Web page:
Thursday, June 13, 2013

Canetti's mother - she forgot about the time, we kept reading and reading

I should write something about Elias Canetti and his mother.  Early in The Tongue Set Free, just a fifth of the way into the memoir, Canetti’s father suddenly dies.  Canetti is eight, I think.  He ends up moving into his father’s role in some ways.  The mother’s psychology is the curious thing, how she demands from her young son some of the intellectual and emotional satisfactions she once got from her husband.  Thus her insistence that he learn German instantaneously, or her course of reading Shakespeare and Schiller with Canetti – German was the language she shared with her husband, theater was the art the loved together.

I hate to think what this would do to a kid less tenacious and brilliant than Canetti, but she likely would have demanded less in that case.

She made an effort not to influence me.  After each scene, she asked me how I understood it, and before saying anything herself, she always let me speak first.  But sometimes, when it was late, and she forgot about the time, we kept reading and reading, and I sensed that she was utterly excited and would never stop…  Her wide nostrils quivered vehemently, her large, gray eyes no longer saw me, her words were no longer directed at me.  I felt that she was talking to Father when she was seized in this way, and perhaps I, without realizing it, had become my father.  (83)

A break is inevitable; thus Canetti’s confusion between the Schnitzler-like doctor who pursues his mother and the forbidden sexual content of the Schnitzler books his mother reads in place of Schiller.  Canetti’s own move toward independence occurs in Switzerland, in part due to his discovery of Swiss literature.  He first has contempt for it, as when, at the celebration of the Gottfried Keller centennial, he cannot believe that this writer he has never heard of can be any good:  “but what struck me to the core of my naïve attitude was the lofty claim for a writer whom not even mother had read” (168).  This bit of the story has a happy ending, by the way: “at the time, I couldn’t guess with what delight I would some day read Green Henry.”

The Zurich poet and historical novelist Conrad Ferdinand Meyer (who I have not read) breaks through Canetti’s resistance, as does Jeremias Gotthelf’s nightmarish The Black Spider (“I felt haunted by it, as though it had dug into my own face,” 253), which leads to some sort of break with his mother, who uses the novella as a weapon to attack Zurich, Switzerland, and her son (“nobody with any understanding took Gotthelf seriously today,” 254).  The memoir ends with the mother’s long, brutal attack on Canetti’s Bildung, his education, his interest in Switzerland, and the writers he likes.   It is wild; neurotic, cruel and misguided and, psychologically, of high interest, however strange.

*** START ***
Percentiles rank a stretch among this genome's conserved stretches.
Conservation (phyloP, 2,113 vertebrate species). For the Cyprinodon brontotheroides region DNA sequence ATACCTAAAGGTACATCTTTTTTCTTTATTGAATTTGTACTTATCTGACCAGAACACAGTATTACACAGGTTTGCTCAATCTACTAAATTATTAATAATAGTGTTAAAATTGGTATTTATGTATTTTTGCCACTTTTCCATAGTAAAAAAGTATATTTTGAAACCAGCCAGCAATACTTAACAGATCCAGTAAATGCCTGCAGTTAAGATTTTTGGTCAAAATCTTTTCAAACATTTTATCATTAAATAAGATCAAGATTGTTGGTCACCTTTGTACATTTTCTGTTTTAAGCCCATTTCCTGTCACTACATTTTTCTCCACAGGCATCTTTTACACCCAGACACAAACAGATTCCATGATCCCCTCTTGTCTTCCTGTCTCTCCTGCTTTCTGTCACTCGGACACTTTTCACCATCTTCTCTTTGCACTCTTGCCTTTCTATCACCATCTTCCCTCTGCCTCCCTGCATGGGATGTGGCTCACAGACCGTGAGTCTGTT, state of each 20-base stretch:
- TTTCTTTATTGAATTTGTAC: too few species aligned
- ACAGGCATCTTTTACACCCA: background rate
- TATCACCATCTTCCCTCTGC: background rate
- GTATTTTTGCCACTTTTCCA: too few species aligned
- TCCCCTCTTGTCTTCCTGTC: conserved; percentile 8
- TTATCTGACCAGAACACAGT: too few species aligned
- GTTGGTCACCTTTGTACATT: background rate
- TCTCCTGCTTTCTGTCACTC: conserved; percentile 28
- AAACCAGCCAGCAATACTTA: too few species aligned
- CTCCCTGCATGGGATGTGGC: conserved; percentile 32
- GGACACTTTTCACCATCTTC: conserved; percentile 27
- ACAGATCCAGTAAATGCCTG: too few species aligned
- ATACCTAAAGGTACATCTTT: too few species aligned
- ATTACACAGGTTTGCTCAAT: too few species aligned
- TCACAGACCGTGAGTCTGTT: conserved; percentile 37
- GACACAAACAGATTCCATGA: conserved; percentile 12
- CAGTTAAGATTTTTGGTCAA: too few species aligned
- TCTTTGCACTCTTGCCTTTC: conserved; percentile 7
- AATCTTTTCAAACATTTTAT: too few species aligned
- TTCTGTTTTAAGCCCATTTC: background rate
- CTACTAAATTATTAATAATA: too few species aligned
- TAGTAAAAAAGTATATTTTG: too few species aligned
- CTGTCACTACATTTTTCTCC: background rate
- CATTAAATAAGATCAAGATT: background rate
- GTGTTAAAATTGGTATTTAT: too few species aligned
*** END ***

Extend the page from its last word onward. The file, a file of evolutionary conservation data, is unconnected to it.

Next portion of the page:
And it is only half as strange as the story Canetti tells his mother about a circle of dancing mice:

“You’re being unfair,” she said, “that’s just like you.  You expect too much.  Mice aren’t people, after all, even if they do have a kind of dancing.”  (221)

Good point, Mom.

Canetti’s memoir and mother often reminded me of Romain Gary’s Promise atDawn, as different as the books are, as different as the mothers are, two stories of powerful but displaced Jewish mothers and their brilliant sons wandering across Europe, searching for not just a home but a culture.


  1. I should be looking for this. Such clashes are common and a parent will always want to have his/her influence on the child. They love to hold on. But a mother who reads with her son is a great person.

  2. The mother is a wonderful character. She is a great person. But she is also sometimes a ferocious opponent.

  3. Quite the relationship. It's a wonder Canetti didn't have any big psychological scars. Or maybe he did?

  4. The memoir is written sixty years after the close of events. Canetti had a lot of time to think, heal, enact revenge, etc. Joking about the latter. This memoir does not feel at all vengeful.

  5. This guy out-Freud Freud.

    "But sometimes, when it was late, and she forgot about the time, we kept reading and reading, and I sensed that she was utterly excited and would never stop… Her wide nostrils quivered vehemently..."

    The sexual connotations of this passage are so glaring, and the final line, I became my father? Old Schlomo would have a field day with him.

  6. Does he ever, but entirely knowingly. He knows exactly what he is writing.

    Perhaps it is all far enough in the past that he can face it head on; perhaps he is filtering it all through Freud strategically.

  7. It is striking how exposure to literature in general, or a particular type of literature, in this case Swiss, so often leads folks to question assumptions that they were brought up with. More evidence as to how dangerous reading is:)

  8. The big irony is that the mother's argument at the end of the memoir is an abrupt turn away from her earlier pedagogy, which was eminently Viennese - reading, culture, Bildung, the usual stuff. She may be something of a strategist, too.